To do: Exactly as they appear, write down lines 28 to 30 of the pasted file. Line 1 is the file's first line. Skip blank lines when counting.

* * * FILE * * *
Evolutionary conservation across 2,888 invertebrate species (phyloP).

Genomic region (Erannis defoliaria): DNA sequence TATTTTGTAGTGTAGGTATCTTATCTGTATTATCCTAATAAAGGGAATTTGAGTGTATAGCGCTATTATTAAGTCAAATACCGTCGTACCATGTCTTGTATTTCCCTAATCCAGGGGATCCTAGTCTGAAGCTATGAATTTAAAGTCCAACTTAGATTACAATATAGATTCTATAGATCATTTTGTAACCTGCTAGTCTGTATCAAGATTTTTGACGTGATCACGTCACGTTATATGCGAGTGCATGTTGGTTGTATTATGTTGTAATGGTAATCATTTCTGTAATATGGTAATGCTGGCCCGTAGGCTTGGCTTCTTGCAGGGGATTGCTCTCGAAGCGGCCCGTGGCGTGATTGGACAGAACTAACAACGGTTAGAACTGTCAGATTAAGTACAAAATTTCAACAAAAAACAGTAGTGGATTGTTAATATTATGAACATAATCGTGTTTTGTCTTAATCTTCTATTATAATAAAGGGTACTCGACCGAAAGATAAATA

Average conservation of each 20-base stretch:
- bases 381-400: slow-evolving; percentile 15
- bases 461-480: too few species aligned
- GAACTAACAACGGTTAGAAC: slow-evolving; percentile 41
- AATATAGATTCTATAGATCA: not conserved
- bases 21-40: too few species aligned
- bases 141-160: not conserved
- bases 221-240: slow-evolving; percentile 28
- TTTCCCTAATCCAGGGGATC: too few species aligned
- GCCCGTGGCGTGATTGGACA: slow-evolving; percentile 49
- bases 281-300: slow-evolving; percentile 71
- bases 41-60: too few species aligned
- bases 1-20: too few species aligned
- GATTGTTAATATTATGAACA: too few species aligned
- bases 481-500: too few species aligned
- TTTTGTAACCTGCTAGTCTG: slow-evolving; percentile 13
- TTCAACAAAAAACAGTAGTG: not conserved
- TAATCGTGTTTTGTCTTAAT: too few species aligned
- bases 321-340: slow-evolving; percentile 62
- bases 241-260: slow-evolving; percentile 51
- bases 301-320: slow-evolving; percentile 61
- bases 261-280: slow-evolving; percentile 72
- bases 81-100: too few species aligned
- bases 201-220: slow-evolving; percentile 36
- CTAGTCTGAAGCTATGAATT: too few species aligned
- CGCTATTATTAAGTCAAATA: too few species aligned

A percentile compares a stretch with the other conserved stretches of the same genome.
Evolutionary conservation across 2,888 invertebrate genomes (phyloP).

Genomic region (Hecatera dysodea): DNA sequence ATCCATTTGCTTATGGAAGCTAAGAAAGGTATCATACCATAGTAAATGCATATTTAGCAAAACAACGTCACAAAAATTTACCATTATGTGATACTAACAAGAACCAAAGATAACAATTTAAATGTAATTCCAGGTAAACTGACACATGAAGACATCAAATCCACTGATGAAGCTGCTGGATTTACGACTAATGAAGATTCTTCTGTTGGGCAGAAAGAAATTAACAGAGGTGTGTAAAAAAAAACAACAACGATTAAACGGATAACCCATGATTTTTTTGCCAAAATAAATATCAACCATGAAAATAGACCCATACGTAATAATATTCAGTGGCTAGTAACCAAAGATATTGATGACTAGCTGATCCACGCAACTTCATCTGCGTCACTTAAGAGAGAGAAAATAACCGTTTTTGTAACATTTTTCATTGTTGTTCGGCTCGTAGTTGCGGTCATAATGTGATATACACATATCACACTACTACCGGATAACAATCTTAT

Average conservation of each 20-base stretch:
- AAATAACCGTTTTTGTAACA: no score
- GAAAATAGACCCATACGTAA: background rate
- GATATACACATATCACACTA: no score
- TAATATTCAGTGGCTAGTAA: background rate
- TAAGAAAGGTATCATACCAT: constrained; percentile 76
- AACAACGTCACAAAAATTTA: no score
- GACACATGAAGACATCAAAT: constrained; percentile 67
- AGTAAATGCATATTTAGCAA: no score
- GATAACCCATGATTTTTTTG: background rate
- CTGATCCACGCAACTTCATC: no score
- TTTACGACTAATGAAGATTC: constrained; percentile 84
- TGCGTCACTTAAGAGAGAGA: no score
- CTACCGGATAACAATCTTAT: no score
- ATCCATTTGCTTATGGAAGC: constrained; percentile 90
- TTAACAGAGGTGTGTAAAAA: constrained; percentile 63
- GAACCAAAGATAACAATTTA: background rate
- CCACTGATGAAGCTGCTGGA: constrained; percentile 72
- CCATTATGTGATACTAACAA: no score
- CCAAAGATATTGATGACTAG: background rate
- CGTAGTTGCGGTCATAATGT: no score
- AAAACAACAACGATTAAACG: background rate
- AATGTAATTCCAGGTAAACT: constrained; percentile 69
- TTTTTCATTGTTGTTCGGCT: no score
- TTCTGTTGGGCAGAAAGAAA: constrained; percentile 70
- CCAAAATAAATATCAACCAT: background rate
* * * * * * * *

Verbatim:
- CGCTATTATTAAGTCAAATA: too few species aligned

A percentile compares a stretch with the other conserved stretches of the same genome.
Evolutionary conservation across 2,888 invertebrate genomes (phyloP).